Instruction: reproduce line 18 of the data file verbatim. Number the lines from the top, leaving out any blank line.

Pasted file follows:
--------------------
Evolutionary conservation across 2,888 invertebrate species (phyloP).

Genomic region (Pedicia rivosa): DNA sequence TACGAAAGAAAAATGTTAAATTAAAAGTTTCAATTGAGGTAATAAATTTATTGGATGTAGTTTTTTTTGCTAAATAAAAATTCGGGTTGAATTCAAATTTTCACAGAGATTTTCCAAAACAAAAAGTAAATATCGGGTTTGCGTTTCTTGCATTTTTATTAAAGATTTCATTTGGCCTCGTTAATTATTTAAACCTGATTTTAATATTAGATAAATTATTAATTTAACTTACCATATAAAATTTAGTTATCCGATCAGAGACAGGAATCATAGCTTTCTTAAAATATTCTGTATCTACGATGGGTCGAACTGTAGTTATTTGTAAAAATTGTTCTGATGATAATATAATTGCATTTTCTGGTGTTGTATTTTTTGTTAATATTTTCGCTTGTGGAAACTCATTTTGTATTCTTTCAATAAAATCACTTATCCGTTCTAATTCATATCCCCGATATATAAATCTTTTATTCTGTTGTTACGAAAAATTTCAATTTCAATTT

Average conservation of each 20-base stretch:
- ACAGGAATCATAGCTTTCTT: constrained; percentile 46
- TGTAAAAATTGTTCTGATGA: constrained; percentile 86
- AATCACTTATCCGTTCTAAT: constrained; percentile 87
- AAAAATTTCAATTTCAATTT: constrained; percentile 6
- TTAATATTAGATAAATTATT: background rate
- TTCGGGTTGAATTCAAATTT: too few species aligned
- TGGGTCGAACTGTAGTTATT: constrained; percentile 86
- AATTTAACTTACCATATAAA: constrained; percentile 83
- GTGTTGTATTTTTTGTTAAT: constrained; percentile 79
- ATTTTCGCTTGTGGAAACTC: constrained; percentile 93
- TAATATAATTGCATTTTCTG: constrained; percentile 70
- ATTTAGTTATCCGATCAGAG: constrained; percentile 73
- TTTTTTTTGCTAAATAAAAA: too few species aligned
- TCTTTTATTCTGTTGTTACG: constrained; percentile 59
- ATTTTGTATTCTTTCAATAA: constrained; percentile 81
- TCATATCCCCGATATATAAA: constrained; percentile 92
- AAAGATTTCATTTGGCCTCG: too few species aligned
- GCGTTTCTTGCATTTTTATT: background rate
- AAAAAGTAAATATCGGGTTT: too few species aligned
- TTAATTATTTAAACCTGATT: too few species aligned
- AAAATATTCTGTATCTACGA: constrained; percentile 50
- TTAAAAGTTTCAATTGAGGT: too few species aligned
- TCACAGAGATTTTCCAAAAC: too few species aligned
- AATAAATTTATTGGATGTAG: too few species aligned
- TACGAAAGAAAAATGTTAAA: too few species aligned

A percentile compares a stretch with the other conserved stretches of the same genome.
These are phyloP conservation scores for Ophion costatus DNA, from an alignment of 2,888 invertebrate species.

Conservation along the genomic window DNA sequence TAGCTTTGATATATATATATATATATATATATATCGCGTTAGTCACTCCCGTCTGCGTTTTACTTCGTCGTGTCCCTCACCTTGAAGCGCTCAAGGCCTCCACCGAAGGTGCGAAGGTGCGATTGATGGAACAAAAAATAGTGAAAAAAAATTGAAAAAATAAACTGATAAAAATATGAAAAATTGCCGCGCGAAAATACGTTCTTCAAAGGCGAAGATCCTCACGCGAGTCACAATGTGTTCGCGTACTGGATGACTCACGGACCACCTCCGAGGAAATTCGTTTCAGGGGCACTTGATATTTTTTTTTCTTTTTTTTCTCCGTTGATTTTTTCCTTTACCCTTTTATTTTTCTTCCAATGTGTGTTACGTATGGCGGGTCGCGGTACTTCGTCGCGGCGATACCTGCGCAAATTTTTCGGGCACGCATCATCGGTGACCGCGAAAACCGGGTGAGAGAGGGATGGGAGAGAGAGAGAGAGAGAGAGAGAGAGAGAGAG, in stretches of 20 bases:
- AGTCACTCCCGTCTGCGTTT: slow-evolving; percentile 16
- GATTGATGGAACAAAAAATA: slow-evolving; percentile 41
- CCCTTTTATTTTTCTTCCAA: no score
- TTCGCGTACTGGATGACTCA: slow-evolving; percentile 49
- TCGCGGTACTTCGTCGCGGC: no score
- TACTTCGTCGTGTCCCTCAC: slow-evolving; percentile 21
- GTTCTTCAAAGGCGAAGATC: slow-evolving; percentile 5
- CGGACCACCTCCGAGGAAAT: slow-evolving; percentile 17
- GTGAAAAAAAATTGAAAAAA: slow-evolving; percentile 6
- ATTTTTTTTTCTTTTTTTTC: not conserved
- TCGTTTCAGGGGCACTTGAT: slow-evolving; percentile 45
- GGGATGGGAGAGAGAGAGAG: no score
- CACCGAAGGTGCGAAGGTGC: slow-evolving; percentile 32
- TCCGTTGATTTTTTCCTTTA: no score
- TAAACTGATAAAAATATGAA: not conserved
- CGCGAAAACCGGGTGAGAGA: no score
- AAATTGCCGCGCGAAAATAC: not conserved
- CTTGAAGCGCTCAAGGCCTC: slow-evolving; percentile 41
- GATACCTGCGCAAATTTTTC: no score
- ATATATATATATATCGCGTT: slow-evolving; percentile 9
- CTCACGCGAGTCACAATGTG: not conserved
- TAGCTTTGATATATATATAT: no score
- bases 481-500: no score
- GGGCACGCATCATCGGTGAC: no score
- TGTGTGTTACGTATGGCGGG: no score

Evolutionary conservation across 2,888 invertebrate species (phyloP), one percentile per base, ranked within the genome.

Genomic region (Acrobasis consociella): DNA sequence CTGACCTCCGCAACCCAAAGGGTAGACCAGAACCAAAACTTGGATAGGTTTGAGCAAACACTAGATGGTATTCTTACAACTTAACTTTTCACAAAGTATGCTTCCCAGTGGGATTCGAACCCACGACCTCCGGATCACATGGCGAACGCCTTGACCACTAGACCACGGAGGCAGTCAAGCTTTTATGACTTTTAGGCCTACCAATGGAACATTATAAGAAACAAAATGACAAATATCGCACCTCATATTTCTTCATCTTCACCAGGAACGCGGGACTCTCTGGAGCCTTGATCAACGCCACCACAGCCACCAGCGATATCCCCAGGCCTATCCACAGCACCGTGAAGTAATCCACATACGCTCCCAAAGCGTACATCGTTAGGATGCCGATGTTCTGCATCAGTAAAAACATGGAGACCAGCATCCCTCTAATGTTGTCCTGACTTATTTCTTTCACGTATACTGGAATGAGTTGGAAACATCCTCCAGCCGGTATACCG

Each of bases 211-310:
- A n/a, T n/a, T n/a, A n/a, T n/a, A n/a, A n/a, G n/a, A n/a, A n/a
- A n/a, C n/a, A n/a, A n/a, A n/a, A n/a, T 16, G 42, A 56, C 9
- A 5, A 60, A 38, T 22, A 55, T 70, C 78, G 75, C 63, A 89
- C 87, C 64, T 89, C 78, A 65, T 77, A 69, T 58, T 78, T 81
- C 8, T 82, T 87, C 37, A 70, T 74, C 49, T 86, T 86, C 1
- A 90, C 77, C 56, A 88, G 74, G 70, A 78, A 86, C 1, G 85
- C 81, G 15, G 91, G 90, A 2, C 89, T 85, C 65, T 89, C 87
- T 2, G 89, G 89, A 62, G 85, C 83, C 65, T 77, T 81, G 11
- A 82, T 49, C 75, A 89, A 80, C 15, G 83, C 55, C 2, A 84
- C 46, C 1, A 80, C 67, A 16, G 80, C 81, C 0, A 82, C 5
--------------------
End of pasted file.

- ATTTTGTATTCTTTCAATAA: constrained; percentile 81